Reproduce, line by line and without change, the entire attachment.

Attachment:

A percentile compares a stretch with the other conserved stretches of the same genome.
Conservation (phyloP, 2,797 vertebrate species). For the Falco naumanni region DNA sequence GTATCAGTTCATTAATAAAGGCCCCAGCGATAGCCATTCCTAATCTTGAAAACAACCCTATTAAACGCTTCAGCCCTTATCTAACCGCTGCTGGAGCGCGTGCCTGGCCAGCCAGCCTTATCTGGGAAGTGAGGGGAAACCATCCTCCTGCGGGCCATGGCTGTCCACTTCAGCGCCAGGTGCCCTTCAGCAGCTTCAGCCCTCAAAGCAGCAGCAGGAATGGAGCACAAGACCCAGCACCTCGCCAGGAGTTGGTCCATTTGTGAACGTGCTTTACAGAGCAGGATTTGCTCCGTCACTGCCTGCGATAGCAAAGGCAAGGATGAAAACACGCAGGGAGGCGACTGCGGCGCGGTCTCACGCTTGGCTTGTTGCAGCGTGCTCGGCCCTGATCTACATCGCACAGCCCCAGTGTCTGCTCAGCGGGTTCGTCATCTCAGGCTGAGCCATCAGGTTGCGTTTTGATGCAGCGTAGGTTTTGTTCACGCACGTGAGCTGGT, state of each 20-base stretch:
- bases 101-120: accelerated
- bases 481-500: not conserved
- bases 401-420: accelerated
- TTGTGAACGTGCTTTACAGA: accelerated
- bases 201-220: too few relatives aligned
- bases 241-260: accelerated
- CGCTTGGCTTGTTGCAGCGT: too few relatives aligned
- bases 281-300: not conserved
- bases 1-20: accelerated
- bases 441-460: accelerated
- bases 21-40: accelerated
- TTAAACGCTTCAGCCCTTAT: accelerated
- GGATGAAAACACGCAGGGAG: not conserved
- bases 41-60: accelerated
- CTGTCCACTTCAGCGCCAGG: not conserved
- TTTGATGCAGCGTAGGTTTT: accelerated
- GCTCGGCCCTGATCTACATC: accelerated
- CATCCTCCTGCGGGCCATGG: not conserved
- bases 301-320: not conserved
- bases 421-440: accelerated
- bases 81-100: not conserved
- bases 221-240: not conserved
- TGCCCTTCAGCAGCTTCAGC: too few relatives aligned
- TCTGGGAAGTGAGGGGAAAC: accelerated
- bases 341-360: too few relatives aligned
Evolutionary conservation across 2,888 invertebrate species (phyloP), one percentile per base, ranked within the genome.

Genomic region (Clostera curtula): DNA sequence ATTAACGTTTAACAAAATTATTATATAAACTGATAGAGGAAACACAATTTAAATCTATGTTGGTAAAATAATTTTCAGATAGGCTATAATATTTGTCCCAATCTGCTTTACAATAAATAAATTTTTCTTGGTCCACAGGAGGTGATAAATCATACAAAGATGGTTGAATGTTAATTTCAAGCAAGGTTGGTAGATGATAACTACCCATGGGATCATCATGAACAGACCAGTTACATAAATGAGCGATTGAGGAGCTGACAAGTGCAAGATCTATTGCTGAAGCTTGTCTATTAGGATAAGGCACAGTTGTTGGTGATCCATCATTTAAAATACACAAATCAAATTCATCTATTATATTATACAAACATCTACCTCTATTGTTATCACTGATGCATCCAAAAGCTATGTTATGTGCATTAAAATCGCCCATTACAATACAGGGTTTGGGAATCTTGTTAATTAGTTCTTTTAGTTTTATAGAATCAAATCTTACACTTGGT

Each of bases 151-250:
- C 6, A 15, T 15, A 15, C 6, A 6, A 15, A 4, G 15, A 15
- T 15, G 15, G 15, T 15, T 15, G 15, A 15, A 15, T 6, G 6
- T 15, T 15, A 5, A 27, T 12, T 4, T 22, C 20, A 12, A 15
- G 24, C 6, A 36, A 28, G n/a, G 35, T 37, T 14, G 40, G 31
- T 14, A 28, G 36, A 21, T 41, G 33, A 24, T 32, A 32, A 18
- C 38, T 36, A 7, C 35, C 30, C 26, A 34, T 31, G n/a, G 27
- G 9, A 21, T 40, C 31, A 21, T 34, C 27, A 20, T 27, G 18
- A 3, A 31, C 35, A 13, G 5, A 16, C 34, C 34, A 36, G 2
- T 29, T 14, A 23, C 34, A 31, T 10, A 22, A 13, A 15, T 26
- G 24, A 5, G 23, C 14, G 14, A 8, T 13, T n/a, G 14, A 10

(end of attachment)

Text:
A percentile compares a stretch with the other conserved stretches of the same genome.
Conservation (phyloP, 2,797 vertebrate species). For the Falco naumanni region DNA sequence GTATCAGTTCATTAATAAAGGCCCCAGCGATAGCCATTCCTAATCTTGAAAACAACCCTATTAAACGCTTCAGCCCTTATCTAACCGCTGCTGGAGCGCGTGCCTGGCCAGCCAGCCTTATCTGGGAAGTGAGGGGAAACCATCCTCCTGCGGGCCATGGCTGTCCACTTCAGCGCCAGGTGCCCTTCAGCAGCTTCAGCCCTCAAAGCAGCAGCAGGAATGGAGCACAAGACCCAGCACCTCGCCAGGAGTTGGTCCATTTGTGAACGTGCTTTACAGAGCAGGATTTGCTCCGTCACTGCCTGCGATAGCAAAGGCAAGGATGAAAACACGCAGGGAGGCGACTGCGGCGCGGTCTCACGCTTGGCTTGTTGCAGCGTGCTCGGCCCTGATCTACATCGCACAGCCCCAGTGTCTGCTCAGCGGGTTCGTCATCTCAGGCTGAGCCATCAGGTTGCGTTTTGATGCAGCGTAGGTTTTGTTCACGCACGTGAGCTGGT, state of each 20-base stretch:
- bases 101-120: accelerated
- bases 481-500: not conserved
- bases 401-420: accelerated
- TTGTGAACGTGCTTTACAGA: accelerated
- bases 201-220: too few relatives aligned
- bases 241-260: accelerated
- CGCTTGGCTTGTTGCAGCGT: too few relatives aligned
- bases 281-300: not conserved
- bases 1-20: accelerated
- bases 441-460: accelerated
- bases 21-40: accelerated
- TTAAACGCTTCAGCCCTTAT: accelerated
- GGATGAAAACACGCAGGGAG: not conserved
- bases 41-60: accelerated
- CTGTCCACTTCAGCGCCAGG: not conserved
- TTTGATGCAGCGTAGGTTTT: accelerated
- GCTCGGCCCTGATCTACATC: accelerated
- CATCCTCCTGCGGGCCATGG: not conserved
- bases 301-320: not conserved
- bases 421-440: accelerated
- bases 81-100: not conserved
- bases 221-240: not conserved
- TGCCCTTCAGCAGCTTCAGC: too few relatives aligned
- TCTGGGAAGTGAGGGGAAAC: accelerated
- bases 341-360: too few relatives aligned
Evolutionary conservation across 2,888 invertebrate species (phyloP), one percentile per base, ranked within the genome.

Genomic region (Clostera curtula): DNA sequence ATTAACGTTTAACAAAATTATTATATAAACTGATAGAGGAAACACAATTTAAATCTATGTTGGTAAAATAATTTTCAGATAGGCTATAATATTTGTCCCAATCTGCTTTACAATAAATAAATTTTTCTTGGTCCACAGGAGGTGATAAATCATACAAAGATGGTTGAATGTTAATTTCAAGCAAGGTTGGTAGATGATAACTACCCATGGGATCATCATGAACAGACCAGTTACATAAATGAGCGATTGAGGAGCTGACAAGTGCAAGATCTATTGCTGAAGCTTGTCTATTAGGATAAGGCACAGTTGTTGGTGATCCATCATTTAAAATACACAAATCAAATTCATCTATTATATTATACAAACATCTACCTCTATTGTTATCACTGATGCATCCAAAAGCTATGTTATGTGCATTAAAATCGCCCATTACAATACAGGGTTTGGGAATCTTGTTAATTAGTTCTTTTAGTTTTATAGAATCAAATCTTACACTTGGT

Each of bases 151-250:
- C 6, A 15, T 15, A 15, C 6, A 6, A 15, A 4, G 15, A 15
- T 15, G 15, G 15, T 15, T 15, G 15, A 15, A 15, T 6, G 6
- T 15, T 15, A 5, A 27, T 12, T 4, T 22, C 20, A 12, A 15
- G 24, C 6, A 36, A 28, G n/a, G 35, T 37, T 14, G 40, G 31
- T 14, A 28, G 36, A 21, T 41, G 33, A 24, T 32, A 32, A 18
- C 38, T 36, A 7, C 35, C 30, C 26, A 34, T 31, G n/a, G 27
- G 9, A 21, T 40, C 31, A 21, T 34, C 27, A 20, T 27, G 18
- A 3, A 31, C 35, A 13, G 5, A 16, C 34, C 34, A 36, G 2
- T 29, T 14, A 23, C 34, A 31, T 10, A 22, A 13, A 15, T 26
- G 24, A 5, G 23, C 14, G 14, A 8, T 13, T n/a, G 14, A 10